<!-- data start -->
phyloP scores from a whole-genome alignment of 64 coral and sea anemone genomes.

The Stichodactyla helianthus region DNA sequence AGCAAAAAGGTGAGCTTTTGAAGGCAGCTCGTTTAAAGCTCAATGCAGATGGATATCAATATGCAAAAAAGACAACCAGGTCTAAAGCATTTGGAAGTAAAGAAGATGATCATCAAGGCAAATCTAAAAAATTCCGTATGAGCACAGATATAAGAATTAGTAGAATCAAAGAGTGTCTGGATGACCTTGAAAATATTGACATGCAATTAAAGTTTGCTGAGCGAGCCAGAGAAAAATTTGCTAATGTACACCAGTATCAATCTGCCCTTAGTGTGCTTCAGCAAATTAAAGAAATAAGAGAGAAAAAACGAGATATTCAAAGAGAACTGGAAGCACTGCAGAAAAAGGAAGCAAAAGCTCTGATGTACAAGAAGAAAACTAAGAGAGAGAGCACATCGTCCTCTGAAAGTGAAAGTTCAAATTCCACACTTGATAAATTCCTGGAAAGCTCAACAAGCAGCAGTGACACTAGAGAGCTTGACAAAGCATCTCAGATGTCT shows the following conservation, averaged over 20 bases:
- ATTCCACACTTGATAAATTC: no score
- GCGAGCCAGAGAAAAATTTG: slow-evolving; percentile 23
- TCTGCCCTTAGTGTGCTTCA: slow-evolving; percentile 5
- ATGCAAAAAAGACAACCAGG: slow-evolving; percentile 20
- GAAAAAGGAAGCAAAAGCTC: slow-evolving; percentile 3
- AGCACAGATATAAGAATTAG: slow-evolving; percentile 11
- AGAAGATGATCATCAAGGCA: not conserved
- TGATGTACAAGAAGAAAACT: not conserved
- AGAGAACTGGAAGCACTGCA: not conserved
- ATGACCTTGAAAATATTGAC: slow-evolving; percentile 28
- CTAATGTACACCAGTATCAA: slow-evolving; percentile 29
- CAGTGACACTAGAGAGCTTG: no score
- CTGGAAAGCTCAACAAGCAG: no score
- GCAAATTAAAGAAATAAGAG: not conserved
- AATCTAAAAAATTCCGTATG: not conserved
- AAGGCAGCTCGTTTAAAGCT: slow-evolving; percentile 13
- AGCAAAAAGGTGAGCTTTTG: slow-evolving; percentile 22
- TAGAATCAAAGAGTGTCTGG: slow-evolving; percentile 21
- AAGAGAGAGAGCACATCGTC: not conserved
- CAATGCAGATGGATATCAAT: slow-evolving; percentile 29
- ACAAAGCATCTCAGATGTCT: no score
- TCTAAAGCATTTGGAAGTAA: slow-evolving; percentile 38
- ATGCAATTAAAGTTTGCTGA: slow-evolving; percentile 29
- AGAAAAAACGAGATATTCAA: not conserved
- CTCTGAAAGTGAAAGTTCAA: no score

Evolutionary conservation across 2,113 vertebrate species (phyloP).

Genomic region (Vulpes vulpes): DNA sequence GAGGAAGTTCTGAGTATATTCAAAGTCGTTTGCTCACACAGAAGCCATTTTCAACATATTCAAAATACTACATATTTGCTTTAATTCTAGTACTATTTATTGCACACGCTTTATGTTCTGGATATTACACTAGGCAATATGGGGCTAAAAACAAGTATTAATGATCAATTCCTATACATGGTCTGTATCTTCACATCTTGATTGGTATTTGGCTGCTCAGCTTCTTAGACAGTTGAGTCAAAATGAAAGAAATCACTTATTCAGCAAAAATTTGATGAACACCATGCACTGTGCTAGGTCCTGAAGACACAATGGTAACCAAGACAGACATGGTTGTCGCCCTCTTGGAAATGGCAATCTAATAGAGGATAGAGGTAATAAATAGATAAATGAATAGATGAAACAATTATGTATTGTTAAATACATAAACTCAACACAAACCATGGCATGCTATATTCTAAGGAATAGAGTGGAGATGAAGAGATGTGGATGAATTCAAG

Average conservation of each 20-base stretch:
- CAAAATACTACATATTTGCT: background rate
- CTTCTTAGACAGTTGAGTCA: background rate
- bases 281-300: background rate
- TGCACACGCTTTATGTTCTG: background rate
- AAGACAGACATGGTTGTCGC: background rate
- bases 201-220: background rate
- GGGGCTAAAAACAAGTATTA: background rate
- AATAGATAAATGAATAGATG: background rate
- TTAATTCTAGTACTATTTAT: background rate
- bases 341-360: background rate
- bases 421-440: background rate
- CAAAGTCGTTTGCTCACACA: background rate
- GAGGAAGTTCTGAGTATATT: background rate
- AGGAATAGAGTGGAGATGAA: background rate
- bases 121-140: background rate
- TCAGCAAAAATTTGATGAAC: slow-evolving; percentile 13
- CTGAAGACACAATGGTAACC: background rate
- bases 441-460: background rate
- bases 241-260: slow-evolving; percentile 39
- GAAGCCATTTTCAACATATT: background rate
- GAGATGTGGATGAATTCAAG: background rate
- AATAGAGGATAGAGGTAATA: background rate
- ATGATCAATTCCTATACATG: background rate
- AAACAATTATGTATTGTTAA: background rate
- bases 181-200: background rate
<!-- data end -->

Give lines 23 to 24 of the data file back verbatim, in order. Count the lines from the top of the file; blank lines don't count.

- ACAAAGCATCTCAGATGTCT: no score
- TCTAAAGCATTTGGAAGTAA: slow-evolving; percentile 38